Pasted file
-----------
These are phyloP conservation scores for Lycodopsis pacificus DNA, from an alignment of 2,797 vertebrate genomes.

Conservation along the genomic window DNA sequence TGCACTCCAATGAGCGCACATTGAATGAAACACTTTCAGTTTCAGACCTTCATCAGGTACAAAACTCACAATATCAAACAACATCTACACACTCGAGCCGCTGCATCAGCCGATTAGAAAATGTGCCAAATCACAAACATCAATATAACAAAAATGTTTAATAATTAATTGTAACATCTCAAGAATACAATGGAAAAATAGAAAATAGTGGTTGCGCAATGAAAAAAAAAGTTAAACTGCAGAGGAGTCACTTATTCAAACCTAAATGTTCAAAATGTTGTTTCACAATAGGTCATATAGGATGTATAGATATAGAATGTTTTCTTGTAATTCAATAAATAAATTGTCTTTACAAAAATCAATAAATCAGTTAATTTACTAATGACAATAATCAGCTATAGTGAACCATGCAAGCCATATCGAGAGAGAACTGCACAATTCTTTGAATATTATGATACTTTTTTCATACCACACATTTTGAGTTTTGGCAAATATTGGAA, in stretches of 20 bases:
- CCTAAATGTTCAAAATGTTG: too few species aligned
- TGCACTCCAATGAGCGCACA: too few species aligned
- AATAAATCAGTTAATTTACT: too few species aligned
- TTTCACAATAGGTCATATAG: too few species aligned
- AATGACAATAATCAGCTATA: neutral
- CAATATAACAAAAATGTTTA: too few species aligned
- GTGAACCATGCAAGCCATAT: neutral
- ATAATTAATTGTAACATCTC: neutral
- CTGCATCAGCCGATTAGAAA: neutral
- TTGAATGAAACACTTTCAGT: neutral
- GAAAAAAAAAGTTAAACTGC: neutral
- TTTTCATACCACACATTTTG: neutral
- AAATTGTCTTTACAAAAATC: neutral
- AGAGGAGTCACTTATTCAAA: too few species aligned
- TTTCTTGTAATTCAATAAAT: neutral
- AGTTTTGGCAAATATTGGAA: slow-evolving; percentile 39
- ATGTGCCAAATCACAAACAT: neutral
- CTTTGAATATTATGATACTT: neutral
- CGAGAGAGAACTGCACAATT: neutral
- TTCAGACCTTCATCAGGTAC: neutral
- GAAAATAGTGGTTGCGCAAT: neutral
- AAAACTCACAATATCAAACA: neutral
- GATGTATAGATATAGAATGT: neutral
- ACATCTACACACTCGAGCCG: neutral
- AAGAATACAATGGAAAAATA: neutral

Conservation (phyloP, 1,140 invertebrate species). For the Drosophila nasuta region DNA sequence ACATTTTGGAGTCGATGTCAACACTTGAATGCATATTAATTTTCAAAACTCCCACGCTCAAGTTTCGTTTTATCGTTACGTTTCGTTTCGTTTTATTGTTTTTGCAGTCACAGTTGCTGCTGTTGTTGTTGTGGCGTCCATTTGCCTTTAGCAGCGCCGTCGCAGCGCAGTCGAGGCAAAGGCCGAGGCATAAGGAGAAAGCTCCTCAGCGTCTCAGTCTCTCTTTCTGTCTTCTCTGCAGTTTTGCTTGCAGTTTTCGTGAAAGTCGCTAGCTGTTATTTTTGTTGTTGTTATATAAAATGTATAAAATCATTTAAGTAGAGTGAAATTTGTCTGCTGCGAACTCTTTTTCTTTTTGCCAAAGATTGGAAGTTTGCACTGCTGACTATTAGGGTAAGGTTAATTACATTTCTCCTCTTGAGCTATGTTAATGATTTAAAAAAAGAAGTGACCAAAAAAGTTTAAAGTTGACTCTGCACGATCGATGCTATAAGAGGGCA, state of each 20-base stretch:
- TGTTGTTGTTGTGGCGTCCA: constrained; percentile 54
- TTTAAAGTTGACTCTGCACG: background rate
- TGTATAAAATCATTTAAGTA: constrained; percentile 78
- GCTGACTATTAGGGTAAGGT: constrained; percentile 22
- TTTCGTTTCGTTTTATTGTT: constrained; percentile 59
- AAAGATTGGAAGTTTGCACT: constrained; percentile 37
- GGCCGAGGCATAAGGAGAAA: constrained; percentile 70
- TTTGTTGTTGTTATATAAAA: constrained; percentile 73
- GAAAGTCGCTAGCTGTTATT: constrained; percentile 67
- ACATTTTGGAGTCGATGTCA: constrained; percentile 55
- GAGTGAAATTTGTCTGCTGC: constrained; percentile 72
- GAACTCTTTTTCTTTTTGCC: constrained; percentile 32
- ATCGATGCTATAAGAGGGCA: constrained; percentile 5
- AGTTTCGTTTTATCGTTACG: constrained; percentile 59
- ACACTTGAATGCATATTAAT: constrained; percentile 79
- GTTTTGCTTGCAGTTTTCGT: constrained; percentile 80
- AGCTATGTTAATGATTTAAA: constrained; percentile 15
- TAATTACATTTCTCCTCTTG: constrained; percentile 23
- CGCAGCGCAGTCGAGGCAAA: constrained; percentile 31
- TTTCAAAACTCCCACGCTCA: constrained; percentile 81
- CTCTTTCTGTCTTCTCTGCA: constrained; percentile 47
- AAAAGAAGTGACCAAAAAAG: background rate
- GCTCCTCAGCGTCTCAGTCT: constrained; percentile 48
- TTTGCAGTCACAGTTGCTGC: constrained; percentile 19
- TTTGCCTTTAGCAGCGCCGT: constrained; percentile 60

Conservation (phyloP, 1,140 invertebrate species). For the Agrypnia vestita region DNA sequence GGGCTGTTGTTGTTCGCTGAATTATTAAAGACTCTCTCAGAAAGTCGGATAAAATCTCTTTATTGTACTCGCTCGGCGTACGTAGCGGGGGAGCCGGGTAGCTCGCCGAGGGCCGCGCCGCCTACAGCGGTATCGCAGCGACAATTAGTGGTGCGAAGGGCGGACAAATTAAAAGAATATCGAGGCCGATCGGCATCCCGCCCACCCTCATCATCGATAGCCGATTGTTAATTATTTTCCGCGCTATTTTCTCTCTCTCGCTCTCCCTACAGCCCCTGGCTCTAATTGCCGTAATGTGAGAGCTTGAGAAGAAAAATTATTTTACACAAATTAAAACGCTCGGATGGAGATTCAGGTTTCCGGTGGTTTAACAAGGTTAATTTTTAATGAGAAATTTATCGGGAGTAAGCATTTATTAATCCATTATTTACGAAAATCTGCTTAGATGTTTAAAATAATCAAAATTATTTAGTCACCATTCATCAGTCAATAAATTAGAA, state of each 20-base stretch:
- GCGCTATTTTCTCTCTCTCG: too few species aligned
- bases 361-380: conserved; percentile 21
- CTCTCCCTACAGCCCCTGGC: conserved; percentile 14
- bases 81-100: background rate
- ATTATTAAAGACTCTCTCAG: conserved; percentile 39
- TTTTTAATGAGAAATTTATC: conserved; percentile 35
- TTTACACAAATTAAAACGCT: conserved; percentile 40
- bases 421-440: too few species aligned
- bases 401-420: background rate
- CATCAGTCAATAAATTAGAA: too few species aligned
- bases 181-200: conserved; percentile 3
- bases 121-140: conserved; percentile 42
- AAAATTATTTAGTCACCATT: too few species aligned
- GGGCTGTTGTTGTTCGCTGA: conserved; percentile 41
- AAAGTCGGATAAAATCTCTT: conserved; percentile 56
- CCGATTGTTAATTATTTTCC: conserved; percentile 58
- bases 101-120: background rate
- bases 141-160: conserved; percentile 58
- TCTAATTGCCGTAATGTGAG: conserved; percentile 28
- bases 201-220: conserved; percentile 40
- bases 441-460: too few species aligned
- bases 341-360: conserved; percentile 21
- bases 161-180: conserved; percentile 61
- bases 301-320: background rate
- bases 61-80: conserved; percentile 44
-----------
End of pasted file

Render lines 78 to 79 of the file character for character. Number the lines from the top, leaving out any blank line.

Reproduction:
- bases 301-320: background rate
- bases 61-80: conserved; percentile 44